In an embodiment, a digital image can be taken of the selected region and displayed as a digital map that is configured to highlight contours of a selectable region. Further, the digital map can be configured to highlight areas having selectable amounts of convexity. For example, areas having convexity as determined by a radius of curvature, or an amount of curvature exceeding a certain amount, could be color-coded. Further, digital processing means can contain a treatment modeling module or program, configured to calculate and display a probable post treatment contour utilizing manipulation of an initial image and inputted parameters such as selected treatment area (e.g. size and contour), tissue properties (e.g., age, skin thickness, hydration), or amount of delivered energy. The program can employ a mathematical model (e.g., a polynomial model, cubic spline, etc.) and/or finite element analysis methods to correlate thermal treatment effects (e.g. collagen tissue contraction) to these parameters and calculate and display the contour resulting from those effects. Such correlations can be established from patient populations or sub populations (e.g. elderly females with sun damage) or even from the same patient who was previously treated. The program can include graphical indications of both a predicted nominal contour and predicted contours falling within a given confidence interval (e.g. one or two standard deviations from the nominal contour) so as to account for margins of error in the model and/or computational method. In this way, a treatment modeling program can be employed by the medical practioner to improve aesthetic outcomes by seeing predicted graphical displays of those aesthetic outcomes in advance in order to facilitate determination of what tissue areas to treat and what areas to avoid.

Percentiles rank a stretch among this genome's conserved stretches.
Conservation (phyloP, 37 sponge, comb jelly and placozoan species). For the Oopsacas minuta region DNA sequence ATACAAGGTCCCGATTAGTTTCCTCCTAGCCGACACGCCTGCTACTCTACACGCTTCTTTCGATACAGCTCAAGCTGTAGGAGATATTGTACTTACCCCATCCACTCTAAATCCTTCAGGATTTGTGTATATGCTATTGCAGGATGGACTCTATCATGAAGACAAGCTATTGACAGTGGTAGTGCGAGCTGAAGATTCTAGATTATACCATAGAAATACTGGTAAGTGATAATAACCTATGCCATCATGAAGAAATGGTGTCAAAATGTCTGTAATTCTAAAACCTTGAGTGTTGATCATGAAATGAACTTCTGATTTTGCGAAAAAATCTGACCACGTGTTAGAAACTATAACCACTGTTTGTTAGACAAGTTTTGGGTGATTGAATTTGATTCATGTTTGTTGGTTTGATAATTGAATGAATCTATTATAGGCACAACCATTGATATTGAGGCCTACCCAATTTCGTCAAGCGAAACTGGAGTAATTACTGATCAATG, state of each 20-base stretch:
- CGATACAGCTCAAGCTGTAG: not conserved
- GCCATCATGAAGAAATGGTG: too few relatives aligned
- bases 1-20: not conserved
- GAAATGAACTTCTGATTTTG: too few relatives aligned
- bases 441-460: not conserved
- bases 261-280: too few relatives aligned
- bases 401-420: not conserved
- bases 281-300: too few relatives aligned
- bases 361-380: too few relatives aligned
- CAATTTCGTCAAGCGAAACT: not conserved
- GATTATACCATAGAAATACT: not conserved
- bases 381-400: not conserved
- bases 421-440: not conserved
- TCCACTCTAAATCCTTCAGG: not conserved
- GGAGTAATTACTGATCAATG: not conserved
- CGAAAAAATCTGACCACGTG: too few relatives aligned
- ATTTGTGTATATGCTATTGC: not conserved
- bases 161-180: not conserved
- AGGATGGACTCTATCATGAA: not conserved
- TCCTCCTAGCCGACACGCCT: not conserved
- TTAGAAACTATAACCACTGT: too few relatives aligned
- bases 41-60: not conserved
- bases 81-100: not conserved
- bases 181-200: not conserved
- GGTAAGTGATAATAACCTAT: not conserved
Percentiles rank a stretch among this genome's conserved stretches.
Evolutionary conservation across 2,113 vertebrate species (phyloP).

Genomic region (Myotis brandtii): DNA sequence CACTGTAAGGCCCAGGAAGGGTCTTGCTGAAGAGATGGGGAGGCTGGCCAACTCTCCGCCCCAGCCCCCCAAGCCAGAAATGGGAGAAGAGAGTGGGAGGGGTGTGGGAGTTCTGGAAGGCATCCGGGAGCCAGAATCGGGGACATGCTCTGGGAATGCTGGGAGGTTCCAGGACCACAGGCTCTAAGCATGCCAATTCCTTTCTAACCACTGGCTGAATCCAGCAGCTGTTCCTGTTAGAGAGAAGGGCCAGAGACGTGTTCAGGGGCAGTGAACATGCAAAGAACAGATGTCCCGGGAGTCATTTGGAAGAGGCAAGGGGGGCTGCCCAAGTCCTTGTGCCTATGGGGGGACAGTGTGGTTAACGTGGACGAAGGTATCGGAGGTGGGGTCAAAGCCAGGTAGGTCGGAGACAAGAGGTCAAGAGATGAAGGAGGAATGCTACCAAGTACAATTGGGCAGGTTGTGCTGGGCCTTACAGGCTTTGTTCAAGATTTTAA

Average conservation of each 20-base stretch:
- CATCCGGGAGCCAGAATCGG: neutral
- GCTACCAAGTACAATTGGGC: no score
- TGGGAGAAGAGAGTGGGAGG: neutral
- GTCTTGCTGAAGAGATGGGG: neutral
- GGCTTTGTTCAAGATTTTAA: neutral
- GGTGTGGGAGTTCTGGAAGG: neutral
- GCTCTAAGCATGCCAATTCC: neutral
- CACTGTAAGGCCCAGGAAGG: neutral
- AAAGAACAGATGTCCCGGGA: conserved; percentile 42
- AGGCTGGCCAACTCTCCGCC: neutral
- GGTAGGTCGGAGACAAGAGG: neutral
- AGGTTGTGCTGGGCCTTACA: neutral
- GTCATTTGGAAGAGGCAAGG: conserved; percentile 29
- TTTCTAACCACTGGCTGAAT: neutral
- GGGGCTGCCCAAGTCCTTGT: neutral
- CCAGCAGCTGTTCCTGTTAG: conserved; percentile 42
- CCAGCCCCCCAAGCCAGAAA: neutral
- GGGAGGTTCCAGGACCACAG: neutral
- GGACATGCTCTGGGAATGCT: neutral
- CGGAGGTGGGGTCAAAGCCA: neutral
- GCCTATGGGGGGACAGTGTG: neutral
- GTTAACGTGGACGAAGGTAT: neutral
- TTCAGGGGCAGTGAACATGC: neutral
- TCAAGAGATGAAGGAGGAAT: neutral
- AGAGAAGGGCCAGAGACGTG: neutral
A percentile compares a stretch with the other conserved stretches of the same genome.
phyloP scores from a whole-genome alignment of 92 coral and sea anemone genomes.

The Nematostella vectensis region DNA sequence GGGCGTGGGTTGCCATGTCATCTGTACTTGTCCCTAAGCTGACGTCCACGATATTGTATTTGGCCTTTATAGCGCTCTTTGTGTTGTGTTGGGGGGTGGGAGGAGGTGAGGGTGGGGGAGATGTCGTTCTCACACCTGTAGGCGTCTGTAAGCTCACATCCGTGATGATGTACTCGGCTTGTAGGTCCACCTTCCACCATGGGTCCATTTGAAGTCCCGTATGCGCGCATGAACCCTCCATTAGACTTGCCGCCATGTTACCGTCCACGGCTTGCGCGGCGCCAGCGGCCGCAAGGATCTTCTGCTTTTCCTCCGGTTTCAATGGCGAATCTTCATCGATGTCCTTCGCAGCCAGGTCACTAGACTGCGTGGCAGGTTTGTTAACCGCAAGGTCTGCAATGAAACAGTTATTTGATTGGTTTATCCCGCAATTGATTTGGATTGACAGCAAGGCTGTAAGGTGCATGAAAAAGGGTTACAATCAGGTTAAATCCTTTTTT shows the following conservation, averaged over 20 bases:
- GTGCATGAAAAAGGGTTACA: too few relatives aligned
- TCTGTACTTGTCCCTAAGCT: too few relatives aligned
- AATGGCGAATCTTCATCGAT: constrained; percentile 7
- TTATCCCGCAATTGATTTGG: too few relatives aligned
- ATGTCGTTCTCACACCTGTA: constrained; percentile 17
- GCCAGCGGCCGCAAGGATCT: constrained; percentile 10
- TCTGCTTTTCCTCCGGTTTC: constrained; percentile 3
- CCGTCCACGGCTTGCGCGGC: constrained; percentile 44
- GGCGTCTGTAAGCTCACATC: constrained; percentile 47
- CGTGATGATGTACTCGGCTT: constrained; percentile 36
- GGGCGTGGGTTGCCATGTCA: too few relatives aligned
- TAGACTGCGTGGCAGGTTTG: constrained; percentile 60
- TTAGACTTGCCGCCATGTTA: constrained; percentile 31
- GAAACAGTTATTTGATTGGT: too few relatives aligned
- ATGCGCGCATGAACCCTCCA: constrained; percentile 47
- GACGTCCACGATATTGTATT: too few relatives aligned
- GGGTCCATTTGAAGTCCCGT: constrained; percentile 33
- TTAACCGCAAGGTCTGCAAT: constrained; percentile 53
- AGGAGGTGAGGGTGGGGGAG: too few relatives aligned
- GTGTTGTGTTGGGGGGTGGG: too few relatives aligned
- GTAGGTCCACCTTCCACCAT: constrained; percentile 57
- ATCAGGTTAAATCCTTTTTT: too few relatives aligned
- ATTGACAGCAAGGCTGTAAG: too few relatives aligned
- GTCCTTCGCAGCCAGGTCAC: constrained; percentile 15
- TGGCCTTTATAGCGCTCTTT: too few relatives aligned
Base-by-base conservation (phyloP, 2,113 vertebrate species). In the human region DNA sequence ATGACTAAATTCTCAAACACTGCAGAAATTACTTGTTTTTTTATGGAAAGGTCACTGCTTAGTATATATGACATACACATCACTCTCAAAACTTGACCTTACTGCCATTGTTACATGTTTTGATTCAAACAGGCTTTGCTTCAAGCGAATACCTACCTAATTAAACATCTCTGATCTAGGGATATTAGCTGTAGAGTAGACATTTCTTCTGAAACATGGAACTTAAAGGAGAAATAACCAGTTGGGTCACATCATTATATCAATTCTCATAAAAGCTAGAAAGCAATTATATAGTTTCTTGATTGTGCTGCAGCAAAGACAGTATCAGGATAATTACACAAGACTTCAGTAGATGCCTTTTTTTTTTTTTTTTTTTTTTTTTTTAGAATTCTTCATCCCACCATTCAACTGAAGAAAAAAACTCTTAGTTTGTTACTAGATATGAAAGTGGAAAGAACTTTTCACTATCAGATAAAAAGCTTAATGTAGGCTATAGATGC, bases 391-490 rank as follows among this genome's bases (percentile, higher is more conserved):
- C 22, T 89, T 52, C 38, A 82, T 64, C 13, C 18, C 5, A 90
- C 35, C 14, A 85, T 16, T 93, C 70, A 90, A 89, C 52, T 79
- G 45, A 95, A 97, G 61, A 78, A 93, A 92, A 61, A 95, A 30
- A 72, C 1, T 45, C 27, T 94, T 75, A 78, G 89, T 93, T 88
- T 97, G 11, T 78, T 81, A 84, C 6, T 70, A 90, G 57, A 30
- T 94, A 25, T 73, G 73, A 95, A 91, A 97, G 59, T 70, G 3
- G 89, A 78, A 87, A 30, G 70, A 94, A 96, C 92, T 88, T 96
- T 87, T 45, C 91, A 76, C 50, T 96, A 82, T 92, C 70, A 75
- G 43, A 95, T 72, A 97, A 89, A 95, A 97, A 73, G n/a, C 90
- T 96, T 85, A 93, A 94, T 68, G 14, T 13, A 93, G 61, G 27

Referring now to FIGS. 46 and 47, in various embodiments site selection methods can be used to treat aesthetic deformities 109 d in the facial region, including without limitation the jowls 111, nasolabial folds 112 and the submentum 113. Selected treatment sites 9 in these areas can be selected based on the convexity of a deformity 109 d and then treated using a closely overlapping pattern of energy applications 93 from a Thermage treatment until a visible clinical endpoint of contour reduction is achieved. During a treatment session, multiple passes of overlapping energy applications may also be performed to achieve a desired visible clinical endpoint (e.g. reduction in jowl area by 50% or more). Treatment of adjacent flat portions 109 f of the cheeks, face and neck is substantially avoided in order to avoid reductions in contour in these areas. This approach minimizes or prevents, the accentuation of the convexity of the jowls, nasolabial folds and submentum which may occur from contour reduction in adjacent flat areas, thus resulting in an improved aesthetic outcome. For more difficult aesthetic deformities, a sequence of multiple treatments over several weeks may be performed.